Whichever enzyme cleaner you choose will give you the results you want. All you have to do is pour the product into the sink overflow hole and let it sit overnight.

The next day, pour some warm water into the drain pipe to flush out the enzyme cleaner.

As you can see, keeping your overflow hole clean and odor-free doesn’t take a lot of effort or time. By regularly checking and cleaning the drain, you can prevent musty odor and keep your drain pipe in optimal condition.

How to Choose a Bathroom Sink Drain with Overflow

Bathroom sinks with overflow allow an extra line of protection in the event the drain is blocked and water is left running. The overflow also offers additional airflow, which helps create suction to allow water to flow more quickly down the drain. Interestingly enough, most bathroom sinks don’t come with an overflow feature, even though this feature is highly necessary to ensure a well-functioning sink.

To help you choose the right sink with overflow, here are all your drain options:

Press and seal: also called a pop-up drain, the press and seal drain is easy to install and operate. The mechanism is activated by simply pressing down the drain cover.

Press and seal

Twist and turn drain: sometimes called a lift and turn drain, the twist and turn features a small pointer that’s used to lift the drain cover manually. Just like the pop-up drain, this is another easy-to-install and operate type of drain. The twist and turn drain is closed by pressing down the drain cover and twisting it to hold it in place.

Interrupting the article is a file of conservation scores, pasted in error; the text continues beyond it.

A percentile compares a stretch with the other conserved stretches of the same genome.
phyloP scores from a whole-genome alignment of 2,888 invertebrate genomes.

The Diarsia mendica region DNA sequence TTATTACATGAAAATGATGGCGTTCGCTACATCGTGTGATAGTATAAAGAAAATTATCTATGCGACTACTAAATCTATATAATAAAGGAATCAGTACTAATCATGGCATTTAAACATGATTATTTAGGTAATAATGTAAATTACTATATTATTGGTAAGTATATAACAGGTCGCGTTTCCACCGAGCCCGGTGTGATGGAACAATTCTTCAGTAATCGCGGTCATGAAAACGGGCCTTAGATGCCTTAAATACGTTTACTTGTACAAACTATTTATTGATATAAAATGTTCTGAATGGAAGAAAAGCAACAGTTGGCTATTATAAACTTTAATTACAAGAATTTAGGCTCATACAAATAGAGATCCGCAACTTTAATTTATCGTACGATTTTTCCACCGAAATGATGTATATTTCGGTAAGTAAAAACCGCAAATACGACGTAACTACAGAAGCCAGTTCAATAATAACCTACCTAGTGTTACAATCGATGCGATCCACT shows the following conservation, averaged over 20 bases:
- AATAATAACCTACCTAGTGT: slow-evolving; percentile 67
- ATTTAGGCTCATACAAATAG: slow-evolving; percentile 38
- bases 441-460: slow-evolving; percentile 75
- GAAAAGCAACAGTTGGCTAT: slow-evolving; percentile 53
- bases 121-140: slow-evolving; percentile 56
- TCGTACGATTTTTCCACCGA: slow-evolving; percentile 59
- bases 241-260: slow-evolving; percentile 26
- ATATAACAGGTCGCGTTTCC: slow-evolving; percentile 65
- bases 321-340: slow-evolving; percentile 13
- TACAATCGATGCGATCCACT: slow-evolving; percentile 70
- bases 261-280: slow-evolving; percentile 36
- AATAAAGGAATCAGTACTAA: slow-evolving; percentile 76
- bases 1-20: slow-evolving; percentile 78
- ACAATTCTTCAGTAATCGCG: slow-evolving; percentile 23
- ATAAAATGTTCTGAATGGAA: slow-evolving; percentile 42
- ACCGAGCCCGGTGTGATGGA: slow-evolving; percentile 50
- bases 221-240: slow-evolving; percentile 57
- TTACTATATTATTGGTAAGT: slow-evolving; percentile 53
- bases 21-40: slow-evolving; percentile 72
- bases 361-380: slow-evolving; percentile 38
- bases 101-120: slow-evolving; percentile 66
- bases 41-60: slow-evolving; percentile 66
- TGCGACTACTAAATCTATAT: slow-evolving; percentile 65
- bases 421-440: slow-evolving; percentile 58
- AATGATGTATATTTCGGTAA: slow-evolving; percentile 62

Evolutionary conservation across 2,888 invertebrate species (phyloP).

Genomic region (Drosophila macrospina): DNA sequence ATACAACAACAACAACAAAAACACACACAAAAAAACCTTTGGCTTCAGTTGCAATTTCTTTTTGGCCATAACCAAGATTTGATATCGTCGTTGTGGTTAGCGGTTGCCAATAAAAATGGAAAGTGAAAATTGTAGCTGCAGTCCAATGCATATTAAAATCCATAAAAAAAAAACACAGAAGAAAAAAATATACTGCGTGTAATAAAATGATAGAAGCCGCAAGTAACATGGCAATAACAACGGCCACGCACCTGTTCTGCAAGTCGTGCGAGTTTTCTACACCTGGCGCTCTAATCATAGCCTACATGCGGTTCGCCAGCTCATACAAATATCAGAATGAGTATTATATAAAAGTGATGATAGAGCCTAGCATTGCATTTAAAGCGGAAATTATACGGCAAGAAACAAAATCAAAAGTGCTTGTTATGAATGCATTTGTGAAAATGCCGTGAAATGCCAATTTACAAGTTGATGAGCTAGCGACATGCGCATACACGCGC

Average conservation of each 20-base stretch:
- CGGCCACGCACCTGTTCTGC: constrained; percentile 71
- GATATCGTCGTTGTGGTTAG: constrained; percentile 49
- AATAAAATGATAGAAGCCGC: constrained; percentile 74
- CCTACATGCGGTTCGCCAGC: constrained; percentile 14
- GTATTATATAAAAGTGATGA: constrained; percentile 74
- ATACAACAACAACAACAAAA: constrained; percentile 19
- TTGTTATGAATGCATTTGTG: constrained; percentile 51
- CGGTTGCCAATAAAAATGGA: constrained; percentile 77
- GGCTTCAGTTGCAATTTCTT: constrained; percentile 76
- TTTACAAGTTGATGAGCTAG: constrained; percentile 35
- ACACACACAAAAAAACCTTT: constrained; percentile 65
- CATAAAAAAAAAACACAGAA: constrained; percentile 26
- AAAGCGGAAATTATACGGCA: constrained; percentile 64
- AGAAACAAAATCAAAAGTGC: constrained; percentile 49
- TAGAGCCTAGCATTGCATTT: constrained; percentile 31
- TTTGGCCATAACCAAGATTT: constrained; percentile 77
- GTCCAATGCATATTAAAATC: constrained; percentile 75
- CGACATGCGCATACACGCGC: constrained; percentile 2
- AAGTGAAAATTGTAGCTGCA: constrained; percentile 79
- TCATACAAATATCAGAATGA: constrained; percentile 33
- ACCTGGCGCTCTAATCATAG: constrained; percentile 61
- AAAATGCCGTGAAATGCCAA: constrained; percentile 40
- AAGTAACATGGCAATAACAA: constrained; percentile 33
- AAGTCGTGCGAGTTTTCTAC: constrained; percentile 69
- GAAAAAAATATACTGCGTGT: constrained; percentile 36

Grid drain: drains with strainers or grids often appear in bathroom sinks that have no closing function. The grid on the drain allows the water to flow through at all times, while the strainer blocks larger items from passing down the drain.

Grid drain

Chain and plug drain: this type of drain is operated manually by plugging and removing the stopper. The chain and plug drains come with a small mesh basket that prevents unwanted items from falling into the drain.

Chain and plug drain

Pop-up rod drain: these drains feature stoppers and lift rods that function by pulling up the lift rod located at the faucet’s back. The lift rod is attached to the underneath of the drain sink and will lift and close the cover.

Warning: if you choose a bathroom sink without overflow, a pop-up drain would not be a wise choice. This is because if the drain was to close and the water left running, the sink will overflow and flood your bathroom.

For bathroom sinks that don’t come with drains, you can find the right sink drains that contain a mesh. Simply choose from the list above and incorporate it into your bathroom style. Follow a few simple steps to ensure you find the right drain:

Step 1. Measure your bathroom sink. Keep in mind that the bathroom sink’s drain needs to fit the opening to work properly. Measure the opening first to ensure you get the right size drain. Most drain openings sizes are 1.5 inches, although you can find smaller sizes as standard.